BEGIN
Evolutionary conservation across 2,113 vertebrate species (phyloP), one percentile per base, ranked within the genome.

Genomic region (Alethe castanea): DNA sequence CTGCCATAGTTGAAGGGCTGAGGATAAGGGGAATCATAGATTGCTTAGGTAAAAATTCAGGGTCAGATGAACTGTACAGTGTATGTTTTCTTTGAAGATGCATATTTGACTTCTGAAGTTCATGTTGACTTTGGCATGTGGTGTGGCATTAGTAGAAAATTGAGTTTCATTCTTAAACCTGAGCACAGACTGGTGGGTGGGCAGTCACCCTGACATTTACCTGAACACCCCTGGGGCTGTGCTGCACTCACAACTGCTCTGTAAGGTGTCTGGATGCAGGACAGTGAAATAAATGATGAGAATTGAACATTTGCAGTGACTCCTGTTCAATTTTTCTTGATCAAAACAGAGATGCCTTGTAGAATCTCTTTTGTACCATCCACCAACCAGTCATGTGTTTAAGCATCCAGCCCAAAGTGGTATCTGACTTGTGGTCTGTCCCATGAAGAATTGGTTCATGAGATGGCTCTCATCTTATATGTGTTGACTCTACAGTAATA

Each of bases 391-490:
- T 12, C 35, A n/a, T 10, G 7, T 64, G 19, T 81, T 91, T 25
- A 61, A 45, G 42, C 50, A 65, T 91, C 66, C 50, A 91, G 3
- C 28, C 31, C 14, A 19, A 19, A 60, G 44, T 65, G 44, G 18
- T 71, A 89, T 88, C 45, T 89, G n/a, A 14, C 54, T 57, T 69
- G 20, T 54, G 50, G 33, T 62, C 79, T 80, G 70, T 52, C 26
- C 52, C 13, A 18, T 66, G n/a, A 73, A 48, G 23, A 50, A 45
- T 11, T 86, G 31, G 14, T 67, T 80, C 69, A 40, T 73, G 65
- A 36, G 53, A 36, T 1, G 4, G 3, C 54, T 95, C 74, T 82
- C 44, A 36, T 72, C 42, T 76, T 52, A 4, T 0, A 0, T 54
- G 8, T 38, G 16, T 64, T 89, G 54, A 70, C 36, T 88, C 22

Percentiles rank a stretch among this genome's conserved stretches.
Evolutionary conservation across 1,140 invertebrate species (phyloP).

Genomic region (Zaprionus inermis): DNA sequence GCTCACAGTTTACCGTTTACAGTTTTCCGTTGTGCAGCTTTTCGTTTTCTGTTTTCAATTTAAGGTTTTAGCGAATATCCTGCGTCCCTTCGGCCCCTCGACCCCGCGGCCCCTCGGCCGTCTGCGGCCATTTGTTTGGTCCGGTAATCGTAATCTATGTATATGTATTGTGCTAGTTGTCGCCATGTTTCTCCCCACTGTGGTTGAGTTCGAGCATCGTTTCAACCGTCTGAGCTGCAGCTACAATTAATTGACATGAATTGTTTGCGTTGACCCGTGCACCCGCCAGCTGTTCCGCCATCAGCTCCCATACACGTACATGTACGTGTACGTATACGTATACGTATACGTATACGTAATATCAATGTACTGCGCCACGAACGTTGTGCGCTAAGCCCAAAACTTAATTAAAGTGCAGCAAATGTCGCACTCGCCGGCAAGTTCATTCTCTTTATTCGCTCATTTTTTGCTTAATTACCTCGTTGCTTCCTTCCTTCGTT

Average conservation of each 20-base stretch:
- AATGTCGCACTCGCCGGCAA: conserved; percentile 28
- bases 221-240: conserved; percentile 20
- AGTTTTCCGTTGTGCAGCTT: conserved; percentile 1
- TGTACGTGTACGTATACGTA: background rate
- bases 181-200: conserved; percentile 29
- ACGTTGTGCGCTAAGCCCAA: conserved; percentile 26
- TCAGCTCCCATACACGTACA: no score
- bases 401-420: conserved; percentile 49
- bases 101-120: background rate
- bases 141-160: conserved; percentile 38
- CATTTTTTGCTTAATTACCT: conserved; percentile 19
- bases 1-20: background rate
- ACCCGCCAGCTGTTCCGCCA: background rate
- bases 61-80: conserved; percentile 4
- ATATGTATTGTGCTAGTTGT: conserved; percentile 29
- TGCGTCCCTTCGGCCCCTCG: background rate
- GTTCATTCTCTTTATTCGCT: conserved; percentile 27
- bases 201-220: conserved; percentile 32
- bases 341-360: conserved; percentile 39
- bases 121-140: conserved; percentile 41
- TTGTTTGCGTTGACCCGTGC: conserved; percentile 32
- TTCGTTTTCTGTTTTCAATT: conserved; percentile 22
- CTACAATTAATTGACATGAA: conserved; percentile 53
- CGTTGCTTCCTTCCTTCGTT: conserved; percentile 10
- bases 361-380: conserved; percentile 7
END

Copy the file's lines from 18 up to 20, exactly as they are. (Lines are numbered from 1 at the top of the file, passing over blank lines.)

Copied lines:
- AATGTCGCACTCGCCGGCAA: conserved; percentile 28
- bases 221-240: conserved; percentile 20
- AGTTTTCCGTTGTGCAGCTT: conserved; percentile 1